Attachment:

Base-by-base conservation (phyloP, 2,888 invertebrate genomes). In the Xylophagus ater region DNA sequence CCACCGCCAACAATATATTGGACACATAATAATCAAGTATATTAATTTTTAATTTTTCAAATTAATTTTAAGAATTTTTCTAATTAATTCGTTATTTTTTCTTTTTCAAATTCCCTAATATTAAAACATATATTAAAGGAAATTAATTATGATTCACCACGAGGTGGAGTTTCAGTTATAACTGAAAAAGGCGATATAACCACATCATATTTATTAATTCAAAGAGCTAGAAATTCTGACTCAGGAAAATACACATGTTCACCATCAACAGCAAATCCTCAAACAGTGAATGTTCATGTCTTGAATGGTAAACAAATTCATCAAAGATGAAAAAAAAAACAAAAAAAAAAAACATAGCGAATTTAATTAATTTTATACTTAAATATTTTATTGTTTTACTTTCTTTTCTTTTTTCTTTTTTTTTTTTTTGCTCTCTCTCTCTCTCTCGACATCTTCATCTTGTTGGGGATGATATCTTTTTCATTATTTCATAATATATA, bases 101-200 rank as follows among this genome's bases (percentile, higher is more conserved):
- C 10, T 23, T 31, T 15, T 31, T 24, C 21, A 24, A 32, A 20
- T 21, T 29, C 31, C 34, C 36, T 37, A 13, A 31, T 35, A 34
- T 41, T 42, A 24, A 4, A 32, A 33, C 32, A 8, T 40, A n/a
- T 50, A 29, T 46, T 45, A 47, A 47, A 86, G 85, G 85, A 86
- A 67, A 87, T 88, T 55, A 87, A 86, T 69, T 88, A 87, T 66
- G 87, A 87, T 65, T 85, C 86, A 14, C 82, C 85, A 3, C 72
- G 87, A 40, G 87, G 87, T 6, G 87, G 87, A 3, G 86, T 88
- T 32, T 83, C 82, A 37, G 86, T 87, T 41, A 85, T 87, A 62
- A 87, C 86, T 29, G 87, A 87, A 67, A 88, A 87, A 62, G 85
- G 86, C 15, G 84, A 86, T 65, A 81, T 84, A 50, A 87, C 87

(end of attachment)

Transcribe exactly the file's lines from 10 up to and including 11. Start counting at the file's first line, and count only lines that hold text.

- A 87, C 86, T 29, G 87, A 87, A 67, A 88, A 87, A 62, G 85
- G 86, C 15, G 84, A 86, T 65, A 81, T 84, A 50, A 87, C 87